Michaeline: PSA: For Your Eyes Only

A Japanese woman writing on a scroll of paper.

Glasses: another tool of the craft? (Image via Wikimedia Commons)

Just a quick public service announcement: if your vision is blurry and you are finding it hard to read, make an appointment with the eye doctor.

I’ve been struggling for about five years with aging eyes. Oh, sure, I could still read stuff, if I slid my glasses way down my nose and put the screen about 10 cm from my eyeballs. I could read until my hand fell asleep that way. It was a workable solution.

But Thursday, I finally went in and got reading glasses. It took them a half an hour to put together a reasonable package of frames and lenses, and as a result, yesterday I could read about half of Pratchett’s Hogfather on yellowing paperback pages. I also found my computer work to go a little more smoothly. I still slide my glasses down my nose to look at the cell phone, but I think that’s mostly pernicious habit.

My point is, it’s an easy fix. Why didn’t I do it? Some horrible combination of vanity, plus a dread of hassle and spending money, I suppose.

Still, it’s done, and I’m very glad. Dare I hope it translates into more and better writing? Who knows? One does have to fill the well of creativity, and I find reading to be the best way to fill it.

Here’s an article from Reader’s Digest that will confirm your suspicions: https://www.rd.com/health/conditions/need-reading-glasses/

And here are some ideas from the American Association of Ophthalmology to help you decide what you need. https://www.aao.org/eye-health/glasses-contacts/tips-choosing-right-reading-glasses

And here, amidst the myth-busting, Harvard Health Publishing shares some ideas for keeping your eyesight in tip-top condition. Eat your veggies, take breaks every hour, and make a conscious effort to blink. https://www.health.harvard.edu/healthbeat/safeguarding-your-sight

8 thoughts on “Michaeline: PSA: For Your Eyes Only

  1. I’ve been horribly short-sighted for the last forty-something years, got my first contact lenses at age eleven. They were seriously expensive and very uncomfortable, but at that age vanity/insecurity trumps all else, so huge thanks to my granddad who saved me from the terrible fate of jam-jar spectacles.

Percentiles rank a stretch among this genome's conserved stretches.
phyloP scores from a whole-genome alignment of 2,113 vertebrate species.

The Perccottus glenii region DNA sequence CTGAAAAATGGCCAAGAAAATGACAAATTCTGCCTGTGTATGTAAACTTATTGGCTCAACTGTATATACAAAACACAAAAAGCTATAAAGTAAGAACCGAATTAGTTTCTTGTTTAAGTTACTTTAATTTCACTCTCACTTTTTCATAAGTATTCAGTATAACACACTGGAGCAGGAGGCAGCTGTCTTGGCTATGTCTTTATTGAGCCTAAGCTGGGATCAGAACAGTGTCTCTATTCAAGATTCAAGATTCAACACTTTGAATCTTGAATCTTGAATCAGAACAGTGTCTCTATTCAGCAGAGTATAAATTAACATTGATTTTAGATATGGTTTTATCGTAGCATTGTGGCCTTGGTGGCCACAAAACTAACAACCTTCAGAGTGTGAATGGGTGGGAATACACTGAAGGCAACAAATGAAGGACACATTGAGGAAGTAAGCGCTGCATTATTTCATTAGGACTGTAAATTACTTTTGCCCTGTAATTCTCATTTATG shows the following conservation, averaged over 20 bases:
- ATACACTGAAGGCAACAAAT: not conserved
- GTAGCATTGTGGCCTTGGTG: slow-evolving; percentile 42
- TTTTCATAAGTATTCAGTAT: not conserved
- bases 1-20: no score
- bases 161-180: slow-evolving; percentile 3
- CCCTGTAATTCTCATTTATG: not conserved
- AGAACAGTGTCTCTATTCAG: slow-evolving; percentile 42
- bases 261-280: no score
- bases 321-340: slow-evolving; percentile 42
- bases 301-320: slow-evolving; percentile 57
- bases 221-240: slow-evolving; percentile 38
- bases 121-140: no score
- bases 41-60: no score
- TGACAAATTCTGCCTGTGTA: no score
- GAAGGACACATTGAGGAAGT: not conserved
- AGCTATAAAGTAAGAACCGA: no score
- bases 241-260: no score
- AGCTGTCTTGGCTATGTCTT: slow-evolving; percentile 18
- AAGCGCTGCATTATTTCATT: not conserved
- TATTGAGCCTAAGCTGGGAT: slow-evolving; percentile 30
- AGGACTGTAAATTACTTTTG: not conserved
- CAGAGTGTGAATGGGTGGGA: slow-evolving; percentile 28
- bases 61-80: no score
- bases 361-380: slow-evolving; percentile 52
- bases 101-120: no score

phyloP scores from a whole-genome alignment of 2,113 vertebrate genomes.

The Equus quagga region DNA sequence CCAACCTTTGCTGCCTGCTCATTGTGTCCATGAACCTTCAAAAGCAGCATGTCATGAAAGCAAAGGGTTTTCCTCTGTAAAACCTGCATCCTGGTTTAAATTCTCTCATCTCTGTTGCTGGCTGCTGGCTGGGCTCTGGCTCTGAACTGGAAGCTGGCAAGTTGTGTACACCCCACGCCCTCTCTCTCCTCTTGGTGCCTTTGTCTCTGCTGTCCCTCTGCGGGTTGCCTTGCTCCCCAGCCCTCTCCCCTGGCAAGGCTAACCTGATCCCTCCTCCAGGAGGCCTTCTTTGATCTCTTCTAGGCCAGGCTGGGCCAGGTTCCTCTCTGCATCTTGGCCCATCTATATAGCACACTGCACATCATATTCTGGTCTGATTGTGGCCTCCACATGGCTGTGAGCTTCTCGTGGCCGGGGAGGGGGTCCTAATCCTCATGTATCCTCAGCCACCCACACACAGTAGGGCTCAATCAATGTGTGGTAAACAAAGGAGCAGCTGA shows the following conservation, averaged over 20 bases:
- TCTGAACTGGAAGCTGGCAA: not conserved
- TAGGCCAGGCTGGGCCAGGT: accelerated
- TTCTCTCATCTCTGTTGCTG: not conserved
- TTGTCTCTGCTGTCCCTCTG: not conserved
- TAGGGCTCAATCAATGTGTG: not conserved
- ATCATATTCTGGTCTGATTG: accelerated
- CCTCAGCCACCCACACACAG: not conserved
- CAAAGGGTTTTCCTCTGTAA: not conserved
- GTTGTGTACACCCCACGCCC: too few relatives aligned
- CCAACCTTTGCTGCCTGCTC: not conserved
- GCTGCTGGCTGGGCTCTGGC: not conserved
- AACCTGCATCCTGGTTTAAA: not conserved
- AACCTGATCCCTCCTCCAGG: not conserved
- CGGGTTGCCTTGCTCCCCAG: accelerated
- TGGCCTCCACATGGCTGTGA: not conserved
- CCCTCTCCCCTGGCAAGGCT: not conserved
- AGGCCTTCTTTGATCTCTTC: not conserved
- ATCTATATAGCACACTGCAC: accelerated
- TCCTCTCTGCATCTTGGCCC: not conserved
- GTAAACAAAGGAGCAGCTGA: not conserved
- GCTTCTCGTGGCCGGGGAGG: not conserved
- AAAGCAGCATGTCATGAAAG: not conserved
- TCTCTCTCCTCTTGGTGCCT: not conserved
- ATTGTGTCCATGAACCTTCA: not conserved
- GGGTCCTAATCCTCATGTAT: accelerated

Recently I’ve developed the need for a bifocal prescription, and wonder of wonders, I discovered that contact lenses now come in an ultra-comfortable, daily disposable, multifocal version. They have alternating concentric rings of long-sight prescription, short-sight prescription–apparently the brain figures out how to use them. It’s at times like these I take a moment to ponder the amazing changes for the better that have crept up on us over the last half-century.

    • I sometimes wish I could wear contacts. I had dry eye with them about . . . OMG, twenty years ago? And my mother also had quite a few problems with dry eye and contacts, as well, so I gave up and went back to glasses. (-: It’s still quite a miracle what they can do, though, isn’t it? Have you tried the new ones with concentric rings? I’d like to hear how they go when/if you do!

      • Contact lenses have changed a lot in 20 years, Michaeline. They have a much higher water content now, which makes them very comfortable to wear. Might be worth trying a pair sometime to see if you still have the dry eye problem. I use daily disposables, which means there’s no cleaning or messing around, just throw them away and open a new pair in the morning. I switched to the ones with concentric rings about six months ago and so far I really like them. My eyesight is extremely poor, so to me they do seem miraculous.